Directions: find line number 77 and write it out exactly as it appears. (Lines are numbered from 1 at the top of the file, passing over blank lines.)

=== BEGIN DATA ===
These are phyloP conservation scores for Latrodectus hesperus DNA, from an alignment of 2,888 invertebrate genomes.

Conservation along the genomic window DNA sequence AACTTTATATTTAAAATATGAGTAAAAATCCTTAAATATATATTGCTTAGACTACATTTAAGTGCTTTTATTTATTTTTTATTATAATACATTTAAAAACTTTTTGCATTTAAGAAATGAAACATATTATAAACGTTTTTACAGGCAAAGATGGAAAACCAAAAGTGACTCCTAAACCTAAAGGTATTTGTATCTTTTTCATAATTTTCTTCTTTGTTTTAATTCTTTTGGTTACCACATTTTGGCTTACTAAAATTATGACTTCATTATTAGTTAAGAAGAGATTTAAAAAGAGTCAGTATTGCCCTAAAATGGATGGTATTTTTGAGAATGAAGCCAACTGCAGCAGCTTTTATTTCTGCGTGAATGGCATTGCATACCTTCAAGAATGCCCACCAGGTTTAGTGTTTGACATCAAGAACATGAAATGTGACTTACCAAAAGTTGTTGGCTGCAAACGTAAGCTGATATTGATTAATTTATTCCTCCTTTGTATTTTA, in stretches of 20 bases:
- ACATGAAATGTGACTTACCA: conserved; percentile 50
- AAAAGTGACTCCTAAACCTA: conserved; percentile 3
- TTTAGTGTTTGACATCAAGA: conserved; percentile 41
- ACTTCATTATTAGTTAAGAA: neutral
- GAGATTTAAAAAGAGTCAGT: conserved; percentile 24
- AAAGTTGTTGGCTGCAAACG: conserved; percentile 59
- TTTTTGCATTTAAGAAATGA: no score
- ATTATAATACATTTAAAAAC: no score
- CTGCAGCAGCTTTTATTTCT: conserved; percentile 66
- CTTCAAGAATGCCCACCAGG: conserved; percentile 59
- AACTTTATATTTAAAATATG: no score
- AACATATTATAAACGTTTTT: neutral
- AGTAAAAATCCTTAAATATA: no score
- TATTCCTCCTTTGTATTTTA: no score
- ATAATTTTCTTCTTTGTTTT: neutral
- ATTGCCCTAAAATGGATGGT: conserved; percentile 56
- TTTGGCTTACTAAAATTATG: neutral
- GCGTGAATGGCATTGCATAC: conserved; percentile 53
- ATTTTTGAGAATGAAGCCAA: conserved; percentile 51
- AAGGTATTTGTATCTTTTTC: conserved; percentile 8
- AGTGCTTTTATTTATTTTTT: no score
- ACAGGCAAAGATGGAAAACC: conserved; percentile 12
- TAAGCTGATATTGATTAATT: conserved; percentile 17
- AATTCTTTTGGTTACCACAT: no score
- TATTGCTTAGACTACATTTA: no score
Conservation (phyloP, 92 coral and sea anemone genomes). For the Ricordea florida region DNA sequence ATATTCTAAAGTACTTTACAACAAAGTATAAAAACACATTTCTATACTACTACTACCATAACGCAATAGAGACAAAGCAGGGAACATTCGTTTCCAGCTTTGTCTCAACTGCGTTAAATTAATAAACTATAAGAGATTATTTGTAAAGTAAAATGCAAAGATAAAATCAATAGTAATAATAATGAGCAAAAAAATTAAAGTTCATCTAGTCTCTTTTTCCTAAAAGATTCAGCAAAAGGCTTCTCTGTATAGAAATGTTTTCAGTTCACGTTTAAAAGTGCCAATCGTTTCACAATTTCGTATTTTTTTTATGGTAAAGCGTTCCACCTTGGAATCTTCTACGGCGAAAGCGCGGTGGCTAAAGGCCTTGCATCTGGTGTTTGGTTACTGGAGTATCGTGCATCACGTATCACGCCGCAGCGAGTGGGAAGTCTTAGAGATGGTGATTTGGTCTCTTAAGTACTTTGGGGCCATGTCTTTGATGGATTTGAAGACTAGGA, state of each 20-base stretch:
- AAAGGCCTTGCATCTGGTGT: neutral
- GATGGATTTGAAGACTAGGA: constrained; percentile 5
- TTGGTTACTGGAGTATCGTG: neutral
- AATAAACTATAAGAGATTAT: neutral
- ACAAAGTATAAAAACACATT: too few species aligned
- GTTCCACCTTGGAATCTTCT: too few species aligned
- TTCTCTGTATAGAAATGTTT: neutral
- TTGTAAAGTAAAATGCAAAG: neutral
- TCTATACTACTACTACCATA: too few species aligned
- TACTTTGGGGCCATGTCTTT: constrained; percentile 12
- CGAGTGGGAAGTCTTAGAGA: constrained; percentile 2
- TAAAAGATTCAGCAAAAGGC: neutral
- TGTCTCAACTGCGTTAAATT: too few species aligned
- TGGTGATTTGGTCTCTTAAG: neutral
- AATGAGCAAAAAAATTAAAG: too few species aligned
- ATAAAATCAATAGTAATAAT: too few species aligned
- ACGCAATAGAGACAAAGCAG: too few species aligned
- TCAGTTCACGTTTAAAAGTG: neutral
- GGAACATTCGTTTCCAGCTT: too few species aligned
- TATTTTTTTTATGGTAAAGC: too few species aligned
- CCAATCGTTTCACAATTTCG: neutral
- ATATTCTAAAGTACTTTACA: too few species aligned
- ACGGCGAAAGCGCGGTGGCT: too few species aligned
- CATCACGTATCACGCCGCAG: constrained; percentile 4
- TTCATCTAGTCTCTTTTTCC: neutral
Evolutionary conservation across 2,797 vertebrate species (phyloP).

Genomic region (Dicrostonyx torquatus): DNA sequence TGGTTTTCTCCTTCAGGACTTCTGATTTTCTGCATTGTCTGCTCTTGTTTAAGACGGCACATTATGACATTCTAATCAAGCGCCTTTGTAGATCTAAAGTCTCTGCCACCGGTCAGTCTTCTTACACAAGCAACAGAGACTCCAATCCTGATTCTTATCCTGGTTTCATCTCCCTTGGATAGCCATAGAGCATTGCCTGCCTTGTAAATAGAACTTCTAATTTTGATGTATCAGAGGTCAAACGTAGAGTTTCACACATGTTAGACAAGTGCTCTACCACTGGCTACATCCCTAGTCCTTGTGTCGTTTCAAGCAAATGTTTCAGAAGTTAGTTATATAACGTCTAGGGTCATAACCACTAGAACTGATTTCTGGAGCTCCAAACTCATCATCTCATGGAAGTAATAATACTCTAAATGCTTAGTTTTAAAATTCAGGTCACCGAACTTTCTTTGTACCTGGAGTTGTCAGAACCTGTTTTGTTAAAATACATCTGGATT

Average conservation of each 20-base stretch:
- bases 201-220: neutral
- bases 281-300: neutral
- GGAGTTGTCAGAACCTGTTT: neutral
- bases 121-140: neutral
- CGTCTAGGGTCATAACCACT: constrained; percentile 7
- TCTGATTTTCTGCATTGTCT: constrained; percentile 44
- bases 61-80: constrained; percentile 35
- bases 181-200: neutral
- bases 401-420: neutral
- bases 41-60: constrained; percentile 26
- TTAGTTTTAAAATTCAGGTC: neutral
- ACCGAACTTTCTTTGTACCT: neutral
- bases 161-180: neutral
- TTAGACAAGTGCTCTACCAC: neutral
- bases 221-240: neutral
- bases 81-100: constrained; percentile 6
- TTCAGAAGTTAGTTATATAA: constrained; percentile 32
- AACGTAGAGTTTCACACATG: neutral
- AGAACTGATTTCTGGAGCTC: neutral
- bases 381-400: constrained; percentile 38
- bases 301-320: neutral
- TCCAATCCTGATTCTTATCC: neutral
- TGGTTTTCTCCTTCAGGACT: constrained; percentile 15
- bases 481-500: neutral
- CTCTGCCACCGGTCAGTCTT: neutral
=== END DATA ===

- bases 301-320: neutral